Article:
In a tragic turn of events, director Tony Scott took his own life in August. Scott "rose to prominence in the 80s with Top Gun and Beverly Hills Cop II," He had recently co-produced the summer's alien blockbuster Prometheus with his brother," as well as several TV production credits including The Good Wife and NUMB3RS.
Others, including television actors Jack Klugman and William Windom of The Odd Couple and Murder, She Wrote also passed on in the past year. The men were 90 and 88, respectively. Dallas star Larry Hagman died of cancer complications in November, leaving behind a career that included I Dream of Jeannie, numerous stage productions, and several films like 1972's The Blob, and Oliver Stone's Nixon and Primary Colors. The comedian and actor Sherman Hemsley — star of movin' on up The Jeffersons passed away in July.
Sesame Street also lost two of its performers, director Emily Squires and puppeteer Jerry Nelson. Tom Cruise's mother in Risky Business, Janet Carroll also lost a lengthy battle with illness in May.
In the end, death will always be what comes after life, but the contributions of those we lost this year will reverberate within the industry for years and years to come. May they all rest in peace.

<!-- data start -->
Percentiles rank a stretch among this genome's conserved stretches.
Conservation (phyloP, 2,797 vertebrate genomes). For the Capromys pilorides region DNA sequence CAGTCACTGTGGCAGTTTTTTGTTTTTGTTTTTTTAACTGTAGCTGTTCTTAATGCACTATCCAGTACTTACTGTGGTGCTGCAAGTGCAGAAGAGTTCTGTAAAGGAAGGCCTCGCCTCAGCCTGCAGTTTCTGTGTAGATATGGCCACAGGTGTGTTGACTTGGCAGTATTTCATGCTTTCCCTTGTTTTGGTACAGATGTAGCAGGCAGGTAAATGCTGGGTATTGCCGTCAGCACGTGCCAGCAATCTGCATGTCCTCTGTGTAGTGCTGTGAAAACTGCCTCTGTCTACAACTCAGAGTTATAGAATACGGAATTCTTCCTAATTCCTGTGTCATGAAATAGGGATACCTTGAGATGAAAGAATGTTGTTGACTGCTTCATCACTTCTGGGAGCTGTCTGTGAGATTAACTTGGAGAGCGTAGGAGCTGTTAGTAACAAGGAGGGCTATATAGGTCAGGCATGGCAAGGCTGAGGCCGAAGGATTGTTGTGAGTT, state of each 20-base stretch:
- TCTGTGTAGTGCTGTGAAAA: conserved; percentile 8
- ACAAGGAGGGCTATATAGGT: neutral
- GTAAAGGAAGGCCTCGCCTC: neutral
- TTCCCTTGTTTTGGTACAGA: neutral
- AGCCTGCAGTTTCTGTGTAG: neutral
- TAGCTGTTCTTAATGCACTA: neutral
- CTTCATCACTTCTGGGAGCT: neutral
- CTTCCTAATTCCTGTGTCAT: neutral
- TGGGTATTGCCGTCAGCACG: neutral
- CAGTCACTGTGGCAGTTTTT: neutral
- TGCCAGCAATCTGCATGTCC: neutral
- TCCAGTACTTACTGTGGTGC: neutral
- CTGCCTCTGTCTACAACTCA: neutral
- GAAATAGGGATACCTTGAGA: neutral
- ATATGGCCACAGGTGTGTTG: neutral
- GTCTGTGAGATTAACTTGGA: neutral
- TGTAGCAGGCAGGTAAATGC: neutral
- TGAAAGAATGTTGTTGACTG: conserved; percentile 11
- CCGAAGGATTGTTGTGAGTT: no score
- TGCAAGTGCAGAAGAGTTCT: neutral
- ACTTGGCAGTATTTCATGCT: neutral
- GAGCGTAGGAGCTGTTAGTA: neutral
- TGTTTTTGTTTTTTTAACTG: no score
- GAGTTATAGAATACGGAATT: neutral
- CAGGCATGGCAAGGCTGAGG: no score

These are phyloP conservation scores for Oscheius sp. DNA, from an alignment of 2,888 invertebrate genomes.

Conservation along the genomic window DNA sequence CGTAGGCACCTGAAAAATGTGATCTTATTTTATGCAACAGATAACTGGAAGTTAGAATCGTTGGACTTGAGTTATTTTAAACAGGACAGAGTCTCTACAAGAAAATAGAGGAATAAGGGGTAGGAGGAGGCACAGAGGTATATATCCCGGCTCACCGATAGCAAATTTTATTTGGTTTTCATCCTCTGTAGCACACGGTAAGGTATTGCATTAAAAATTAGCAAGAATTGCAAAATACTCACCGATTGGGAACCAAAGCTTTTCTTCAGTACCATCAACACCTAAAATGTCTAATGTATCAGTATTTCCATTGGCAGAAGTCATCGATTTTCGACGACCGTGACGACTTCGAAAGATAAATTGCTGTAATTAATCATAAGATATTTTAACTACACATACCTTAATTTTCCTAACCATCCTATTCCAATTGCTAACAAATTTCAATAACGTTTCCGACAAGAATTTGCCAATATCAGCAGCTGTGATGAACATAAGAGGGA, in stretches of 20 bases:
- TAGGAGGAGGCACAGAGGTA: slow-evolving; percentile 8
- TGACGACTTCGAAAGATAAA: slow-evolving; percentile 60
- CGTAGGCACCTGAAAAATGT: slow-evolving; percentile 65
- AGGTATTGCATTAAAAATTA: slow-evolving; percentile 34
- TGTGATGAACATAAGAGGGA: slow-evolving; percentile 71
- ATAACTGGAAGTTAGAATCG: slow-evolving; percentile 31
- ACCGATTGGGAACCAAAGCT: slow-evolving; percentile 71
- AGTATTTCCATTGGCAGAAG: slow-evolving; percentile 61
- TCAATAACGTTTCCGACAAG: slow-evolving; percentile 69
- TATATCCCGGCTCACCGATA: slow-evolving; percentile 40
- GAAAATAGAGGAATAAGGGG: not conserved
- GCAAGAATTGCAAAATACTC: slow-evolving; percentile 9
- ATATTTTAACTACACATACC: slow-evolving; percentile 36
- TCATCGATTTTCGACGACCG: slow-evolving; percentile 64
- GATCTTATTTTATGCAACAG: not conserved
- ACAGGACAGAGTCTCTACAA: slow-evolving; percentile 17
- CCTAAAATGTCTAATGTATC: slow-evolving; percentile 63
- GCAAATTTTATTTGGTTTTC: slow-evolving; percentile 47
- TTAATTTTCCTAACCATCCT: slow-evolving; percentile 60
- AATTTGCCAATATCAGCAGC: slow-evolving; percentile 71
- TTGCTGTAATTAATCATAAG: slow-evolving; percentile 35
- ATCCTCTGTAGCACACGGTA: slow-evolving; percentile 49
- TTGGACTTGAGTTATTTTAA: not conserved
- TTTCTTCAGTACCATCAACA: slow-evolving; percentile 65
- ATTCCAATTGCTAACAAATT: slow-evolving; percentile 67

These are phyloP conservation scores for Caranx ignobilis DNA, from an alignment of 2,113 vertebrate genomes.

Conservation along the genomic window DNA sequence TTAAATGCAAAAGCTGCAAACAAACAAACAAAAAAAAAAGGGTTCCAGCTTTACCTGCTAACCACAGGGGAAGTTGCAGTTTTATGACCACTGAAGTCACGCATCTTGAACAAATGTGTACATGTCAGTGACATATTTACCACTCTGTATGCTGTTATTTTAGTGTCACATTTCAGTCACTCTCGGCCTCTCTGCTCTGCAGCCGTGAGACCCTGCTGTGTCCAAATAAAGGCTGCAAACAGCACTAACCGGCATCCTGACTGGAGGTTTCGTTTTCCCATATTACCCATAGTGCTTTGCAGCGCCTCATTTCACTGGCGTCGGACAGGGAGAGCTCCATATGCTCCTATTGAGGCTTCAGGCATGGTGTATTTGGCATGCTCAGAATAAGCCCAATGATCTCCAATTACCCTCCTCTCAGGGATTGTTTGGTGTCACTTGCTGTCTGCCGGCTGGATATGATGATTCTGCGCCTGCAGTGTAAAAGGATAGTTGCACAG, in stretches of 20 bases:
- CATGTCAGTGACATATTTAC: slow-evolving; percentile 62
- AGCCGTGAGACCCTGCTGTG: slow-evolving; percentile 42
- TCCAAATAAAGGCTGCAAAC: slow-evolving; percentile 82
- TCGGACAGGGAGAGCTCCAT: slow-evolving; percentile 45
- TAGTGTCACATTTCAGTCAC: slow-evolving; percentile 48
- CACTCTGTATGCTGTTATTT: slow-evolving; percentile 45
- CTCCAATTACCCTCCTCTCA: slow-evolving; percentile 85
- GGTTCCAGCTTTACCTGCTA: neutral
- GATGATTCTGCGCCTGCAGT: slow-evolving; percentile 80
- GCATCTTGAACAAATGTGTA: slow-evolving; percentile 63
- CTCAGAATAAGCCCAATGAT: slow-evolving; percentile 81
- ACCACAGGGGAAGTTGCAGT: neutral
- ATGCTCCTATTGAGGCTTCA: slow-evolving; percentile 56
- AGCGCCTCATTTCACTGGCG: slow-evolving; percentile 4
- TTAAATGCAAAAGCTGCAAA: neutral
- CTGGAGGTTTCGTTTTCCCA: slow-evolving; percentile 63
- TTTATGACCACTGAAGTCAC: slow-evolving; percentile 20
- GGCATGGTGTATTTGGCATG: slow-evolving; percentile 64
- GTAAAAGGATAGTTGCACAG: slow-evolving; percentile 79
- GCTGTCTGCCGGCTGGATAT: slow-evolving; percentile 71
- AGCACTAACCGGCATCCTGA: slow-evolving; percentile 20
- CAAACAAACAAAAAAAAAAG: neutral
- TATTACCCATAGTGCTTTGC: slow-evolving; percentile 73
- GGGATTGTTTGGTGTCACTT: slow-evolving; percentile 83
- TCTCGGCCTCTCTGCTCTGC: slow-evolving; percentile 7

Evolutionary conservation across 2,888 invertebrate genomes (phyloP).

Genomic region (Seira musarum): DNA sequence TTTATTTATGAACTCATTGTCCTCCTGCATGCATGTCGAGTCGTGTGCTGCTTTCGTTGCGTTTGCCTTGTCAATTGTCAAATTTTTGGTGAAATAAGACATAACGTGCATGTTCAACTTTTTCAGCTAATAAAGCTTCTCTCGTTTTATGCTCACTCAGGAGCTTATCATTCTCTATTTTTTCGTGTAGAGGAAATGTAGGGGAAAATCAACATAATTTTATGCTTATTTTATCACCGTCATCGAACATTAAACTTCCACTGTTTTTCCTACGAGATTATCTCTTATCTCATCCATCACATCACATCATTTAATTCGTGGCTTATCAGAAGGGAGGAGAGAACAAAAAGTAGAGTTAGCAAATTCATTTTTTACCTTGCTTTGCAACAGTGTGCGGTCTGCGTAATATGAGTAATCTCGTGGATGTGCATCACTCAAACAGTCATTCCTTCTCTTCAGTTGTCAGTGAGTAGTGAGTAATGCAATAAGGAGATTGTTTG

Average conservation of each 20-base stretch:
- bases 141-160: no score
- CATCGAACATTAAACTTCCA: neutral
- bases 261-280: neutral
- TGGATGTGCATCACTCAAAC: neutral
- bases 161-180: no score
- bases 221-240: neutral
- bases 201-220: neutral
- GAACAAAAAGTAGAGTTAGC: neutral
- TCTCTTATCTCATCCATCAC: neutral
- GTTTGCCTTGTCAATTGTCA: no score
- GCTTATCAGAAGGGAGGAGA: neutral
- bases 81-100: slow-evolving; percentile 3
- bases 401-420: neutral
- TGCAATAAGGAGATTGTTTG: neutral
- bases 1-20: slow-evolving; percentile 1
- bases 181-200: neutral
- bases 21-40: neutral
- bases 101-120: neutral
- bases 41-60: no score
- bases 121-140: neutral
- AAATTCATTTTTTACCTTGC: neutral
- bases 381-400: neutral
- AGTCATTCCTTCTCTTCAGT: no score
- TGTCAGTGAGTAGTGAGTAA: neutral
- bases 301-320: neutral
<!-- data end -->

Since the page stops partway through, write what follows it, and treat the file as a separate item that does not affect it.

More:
[Photo Credit: CHP/FameFlynet Pictures; Frazer Harrison/Getty Images; Carrie Devorah/WENN; Joseph Marzullo/WENN; WENN]
Follow Alicia on Twitter @alicialutes
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What should have been the ravings of a beloved loony rocker have become the catalyst for the second American Idol feud in two months – and the show doesn’t even air until January. Of course, the person pouring fuel into this nonsense is none other than brand new judge Nicki Minaj, who already fought with fellow judge Mariah Carey and is now claiming that Season 11 judge Steven Tyler’s recent comments are “racist.”
It makes us wonder: Is this the Idol we’re stuck with? Is it now a show laced with negativity and bitterness – qualities we only thought existed during Hollywood week when Richie the Cowboy was testing all of us? (We’re not dealing with any of his “craps.”)
The answer, it appears, is “Yep.”
Monday, Tyler spoke to MTV about the “new” Idol, saying,They should have something going on so thick and beautiful that they can lay it over the new talent that's trying to birth itself. It needs to be birthed, not judged by 'entertainment' factors, it needs to be judged by people that [are] honest, true, that have the 'it' factor. Not the 'it' factor because they can fight. The f--k is that all about? …
These kids, they just got out of a car from the Midwest somewhere and they're in New York City, they're scared to death; you're not going to get the best ... If it was Bob Dylan, Nicki Minaj would have had him sent to the cornfield! Whereas, if it was Bob Dylan with us, we would have brought the best of him out, as we did with Phillip Phillips. Just saying.Minaj, who’s not one to ever let a story hit the masses without taking to Twitter to tell her side of it, jumped right into the fray with gusto, claiming Tyler’s comments about Minaj's potential for missing a talented performer on the level of Bob Dylan were laced with racism.